We breakfast at 8.15 am but can’t leave for Srinagar straight away because of the need to sort out payment via a Delhi bank, so John, Helen and I walk along to the market. John keeps us on task – we each buy a top, I buy a shawl and Helen a lovely bag and we are back and ready to leave by 11 am, as planned. We feel sorry for the traders here who have no custom at all at the moment.
The road to Srinagar follows the Sindh river much of the way and is much prettier and less dramatic than those we’ve been on. There are many more terraced fields, climbing high up the south-facing side of the valley, particularly. To start with, the fields contain mostly stubble from harvested maize crops. The straw is draped up in the trees to dry, presumably to avoid livestock getting hold of it prematurely. The sound of cicadas gradually becomes more pervasive, reminding us we really are in a tropical country. The air thickens too – the crisp, clear air of Ladakh is replaced by a gentle haze, which obscures the hills. If it wasn’t for the temperature, we could be in Scotland!
After a while, rice becomes the major crop and we see it being harvested, stacked to dry and threshed by hand as we move further down the valley.
As we drive into Srinagar itself, Tahir points out some of the areas which flooded earlier in the month. One side of the road is blocked off and the poor people whose houses nearby were flooded have erected temporary shelters along it. There are black kites everywhere and we watch them swooping to catch frogs in a fuller-than-normal waterway from their perches on the telegraph wires above.
We arrive at the Golden Bees hotel in Harvan, high enough to have escaped the floods, only to discover we have been relocated to the Jamal Resorts Complex because their local substation is down and they have no power. This is fine – the rooms are comfortable rooms and the garden lovely.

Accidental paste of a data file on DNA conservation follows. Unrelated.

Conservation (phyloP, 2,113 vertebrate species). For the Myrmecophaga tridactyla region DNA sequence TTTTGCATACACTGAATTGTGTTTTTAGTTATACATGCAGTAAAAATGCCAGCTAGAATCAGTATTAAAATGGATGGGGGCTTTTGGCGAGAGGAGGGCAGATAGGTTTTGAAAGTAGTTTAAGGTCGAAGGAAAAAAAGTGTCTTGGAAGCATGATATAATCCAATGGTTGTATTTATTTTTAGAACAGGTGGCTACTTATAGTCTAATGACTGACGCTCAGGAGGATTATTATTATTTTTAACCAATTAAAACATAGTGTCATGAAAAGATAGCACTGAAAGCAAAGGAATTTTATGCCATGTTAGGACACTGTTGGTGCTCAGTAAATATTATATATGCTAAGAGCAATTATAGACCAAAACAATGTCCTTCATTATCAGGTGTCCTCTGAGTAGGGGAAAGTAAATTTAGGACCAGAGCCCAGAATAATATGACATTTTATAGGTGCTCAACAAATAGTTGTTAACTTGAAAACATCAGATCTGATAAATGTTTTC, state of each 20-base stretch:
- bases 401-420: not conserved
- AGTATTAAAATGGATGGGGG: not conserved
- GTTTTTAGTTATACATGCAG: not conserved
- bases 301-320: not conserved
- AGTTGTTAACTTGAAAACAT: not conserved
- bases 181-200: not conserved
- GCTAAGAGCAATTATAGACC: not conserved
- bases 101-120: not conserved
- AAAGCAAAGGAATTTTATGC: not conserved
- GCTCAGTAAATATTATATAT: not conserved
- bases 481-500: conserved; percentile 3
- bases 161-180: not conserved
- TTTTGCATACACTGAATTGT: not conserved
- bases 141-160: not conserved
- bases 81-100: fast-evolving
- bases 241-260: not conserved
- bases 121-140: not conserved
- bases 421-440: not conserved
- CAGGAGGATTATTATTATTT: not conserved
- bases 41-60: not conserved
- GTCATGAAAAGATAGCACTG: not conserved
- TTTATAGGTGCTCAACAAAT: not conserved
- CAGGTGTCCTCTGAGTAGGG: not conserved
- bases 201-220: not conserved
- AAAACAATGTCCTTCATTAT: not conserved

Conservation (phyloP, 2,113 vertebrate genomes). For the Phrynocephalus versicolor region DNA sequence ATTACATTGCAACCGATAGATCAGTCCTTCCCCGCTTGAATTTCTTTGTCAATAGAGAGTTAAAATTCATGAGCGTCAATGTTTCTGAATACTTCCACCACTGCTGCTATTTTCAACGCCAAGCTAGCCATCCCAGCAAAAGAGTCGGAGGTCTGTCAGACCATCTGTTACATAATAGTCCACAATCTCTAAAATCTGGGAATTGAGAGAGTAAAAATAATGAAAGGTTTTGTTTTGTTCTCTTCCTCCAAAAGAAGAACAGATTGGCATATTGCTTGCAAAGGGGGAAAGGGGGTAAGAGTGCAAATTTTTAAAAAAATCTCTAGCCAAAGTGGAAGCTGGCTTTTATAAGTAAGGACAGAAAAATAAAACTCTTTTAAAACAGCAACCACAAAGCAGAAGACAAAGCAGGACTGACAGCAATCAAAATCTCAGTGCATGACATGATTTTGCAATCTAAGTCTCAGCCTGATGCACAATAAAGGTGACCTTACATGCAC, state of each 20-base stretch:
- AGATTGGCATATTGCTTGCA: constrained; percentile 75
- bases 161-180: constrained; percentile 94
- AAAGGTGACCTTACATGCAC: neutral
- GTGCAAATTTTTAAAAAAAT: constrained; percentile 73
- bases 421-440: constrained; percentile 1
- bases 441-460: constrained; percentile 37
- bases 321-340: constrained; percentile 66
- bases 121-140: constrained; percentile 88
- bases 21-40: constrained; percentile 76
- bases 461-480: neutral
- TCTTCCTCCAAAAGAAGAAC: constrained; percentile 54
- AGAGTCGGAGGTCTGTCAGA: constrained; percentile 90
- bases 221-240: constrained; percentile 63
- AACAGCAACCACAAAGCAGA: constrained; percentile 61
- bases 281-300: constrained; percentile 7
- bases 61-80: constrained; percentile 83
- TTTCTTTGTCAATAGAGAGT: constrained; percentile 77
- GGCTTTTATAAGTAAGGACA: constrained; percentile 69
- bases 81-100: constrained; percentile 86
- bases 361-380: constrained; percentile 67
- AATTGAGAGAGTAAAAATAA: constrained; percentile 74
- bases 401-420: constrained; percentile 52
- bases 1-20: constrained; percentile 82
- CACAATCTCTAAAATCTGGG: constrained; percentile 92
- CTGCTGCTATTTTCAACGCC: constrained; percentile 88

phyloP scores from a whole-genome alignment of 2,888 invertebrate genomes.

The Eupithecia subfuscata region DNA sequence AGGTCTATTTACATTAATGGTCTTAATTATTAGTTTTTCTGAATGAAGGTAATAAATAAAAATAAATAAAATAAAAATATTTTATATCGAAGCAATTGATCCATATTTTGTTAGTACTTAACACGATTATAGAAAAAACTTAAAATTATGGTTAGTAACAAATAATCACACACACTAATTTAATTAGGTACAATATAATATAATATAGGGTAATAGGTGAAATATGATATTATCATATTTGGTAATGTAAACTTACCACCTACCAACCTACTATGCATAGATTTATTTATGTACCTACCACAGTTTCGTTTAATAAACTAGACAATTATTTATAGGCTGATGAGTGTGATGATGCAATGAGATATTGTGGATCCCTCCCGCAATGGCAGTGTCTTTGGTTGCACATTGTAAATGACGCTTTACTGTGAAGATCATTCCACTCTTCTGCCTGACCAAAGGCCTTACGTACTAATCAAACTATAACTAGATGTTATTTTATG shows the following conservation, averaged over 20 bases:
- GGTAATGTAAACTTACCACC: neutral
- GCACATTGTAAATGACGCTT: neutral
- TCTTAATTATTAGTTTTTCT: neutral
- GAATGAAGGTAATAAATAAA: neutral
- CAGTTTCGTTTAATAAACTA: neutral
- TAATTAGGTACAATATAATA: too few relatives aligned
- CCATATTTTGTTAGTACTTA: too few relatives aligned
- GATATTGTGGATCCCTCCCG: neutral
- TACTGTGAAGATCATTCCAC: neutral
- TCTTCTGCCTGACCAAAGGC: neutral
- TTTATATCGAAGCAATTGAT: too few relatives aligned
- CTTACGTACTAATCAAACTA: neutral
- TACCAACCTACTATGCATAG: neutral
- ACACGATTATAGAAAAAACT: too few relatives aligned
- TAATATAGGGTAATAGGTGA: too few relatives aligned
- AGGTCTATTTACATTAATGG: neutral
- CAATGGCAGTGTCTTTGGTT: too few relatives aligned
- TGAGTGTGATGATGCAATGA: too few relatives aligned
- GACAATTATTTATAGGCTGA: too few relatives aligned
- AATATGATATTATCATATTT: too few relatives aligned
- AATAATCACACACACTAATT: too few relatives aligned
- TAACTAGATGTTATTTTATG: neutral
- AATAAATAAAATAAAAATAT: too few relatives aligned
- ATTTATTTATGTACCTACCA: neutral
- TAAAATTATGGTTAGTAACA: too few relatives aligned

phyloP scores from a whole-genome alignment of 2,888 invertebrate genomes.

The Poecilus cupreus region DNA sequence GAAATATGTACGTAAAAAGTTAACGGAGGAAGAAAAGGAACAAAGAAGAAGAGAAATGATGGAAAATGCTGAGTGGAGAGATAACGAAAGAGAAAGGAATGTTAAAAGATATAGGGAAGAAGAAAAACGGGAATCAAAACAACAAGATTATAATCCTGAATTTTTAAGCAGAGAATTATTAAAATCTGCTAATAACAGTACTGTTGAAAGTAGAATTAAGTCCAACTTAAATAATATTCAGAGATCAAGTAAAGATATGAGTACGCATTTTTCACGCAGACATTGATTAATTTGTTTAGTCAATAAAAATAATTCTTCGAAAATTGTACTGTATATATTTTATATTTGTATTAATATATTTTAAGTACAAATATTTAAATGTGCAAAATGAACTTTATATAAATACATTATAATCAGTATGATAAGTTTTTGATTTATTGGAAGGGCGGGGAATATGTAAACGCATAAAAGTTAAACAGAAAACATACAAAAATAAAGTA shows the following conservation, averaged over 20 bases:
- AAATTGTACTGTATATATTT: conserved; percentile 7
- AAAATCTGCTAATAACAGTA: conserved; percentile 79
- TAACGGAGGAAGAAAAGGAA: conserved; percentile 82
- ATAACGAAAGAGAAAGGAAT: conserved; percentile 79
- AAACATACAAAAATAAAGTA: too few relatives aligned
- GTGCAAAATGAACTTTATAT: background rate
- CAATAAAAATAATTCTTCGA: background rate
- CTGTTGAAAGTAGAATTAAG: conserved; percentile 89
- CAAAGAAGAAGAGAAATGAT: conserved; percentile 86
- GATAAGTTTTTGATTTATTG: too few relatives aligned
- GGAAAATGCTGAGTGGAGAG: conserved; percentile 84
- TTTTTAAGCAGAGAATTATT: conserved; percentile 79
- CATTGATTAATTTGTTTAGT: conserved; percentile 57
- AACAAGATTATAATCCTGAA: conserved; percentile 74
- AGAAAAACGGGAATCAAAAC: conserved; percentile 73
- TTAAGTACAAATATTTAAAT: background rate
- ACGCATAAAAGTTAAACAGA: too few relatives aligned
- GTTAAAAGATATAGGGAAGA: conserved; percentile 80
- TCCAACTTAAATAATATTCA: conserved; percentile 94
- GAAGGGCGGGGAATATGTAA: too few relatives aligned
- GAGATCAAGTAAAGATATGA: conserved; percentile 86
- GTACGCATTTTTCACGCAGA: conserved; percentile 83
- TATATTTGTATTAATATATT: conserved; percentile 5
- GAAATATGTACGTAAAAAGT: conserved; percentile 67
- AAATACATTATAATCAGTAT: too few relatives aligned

We have lunch in the restaurant with Tashi and Tahir and afterwards Mr Manzarul Haq, our lichenologist contact at Kashmir University, comes to meet us. His speciality turns out to be lichens growing on trees rather than on rocks but he has a quick look at our photos and suggests someone who may be able to help with their identification. He confirms our theory that the predominance of orange and red lichens at high altitudes is to do with protection from UV light but says it is not anthocyanins that are responsible, so that is something to follow up.
Afterwards, Tahir suggests a trip to Bahazara where there are some standing stones and where very ancient cave dwellings have been excavated. John has a headache so Helen and I go with him and Tashi. The standing stones are not so spectacular but the location is lovely and well worth a visit. Unnervingly English in appearance, it is a grassy green plateau on the edge of town with sheep and cattle grazing and children playing cricket and flying kites.
Actually, it reminds me a bit of the location of Castlerigg stone circle near Keswick and, as is so often the case with standing stones in the UK, the stones used are not local to the area so this raises lots of interesting questions about how and why they were placed there. Some children call out something and Tahir laughs that they say I am naked. I’m wearing a longer than knee length skirt and T-shirt which covers my shoulders, so will clearly need to think again about clothing for tomorrow! I just felt far too hot in my long top and leggings earlier.
We bump into a friend of Tahir’s who, after a spell playing county cricket in England, has returned to Srinagar with his English wife and daughter. The wife has been here for just a year and is clearly finding life quite a challenge. She was very keen to talk to Helen and I and tell us about what it was like for her, her daughter in school here and how her sister-in-law was being looked after after the birth of her baby. Quite a culture shock for her, I think.
We are dropped back at the hotel about 6.30 pm and will be picked up again tomorrow morning. We crash for a bit then go down to the restaurant for dinner, which turns out to be another Marie Celeste experience. As at Sonamarg, what is on the menu turns out to bear no resemblance to what’s actually available but the food, when it arrives, is tasty. We don’t linger long in the deserted restaurant but head to John and Helen’s room for the now-habitual game of Scrabble. We all feel a bit uneasy being here when so many people are struggling with the after effects of the floods but at least we are putting a little money into the local economy now and next year’s trip should also play a small part in the recovery of the tourism industry here.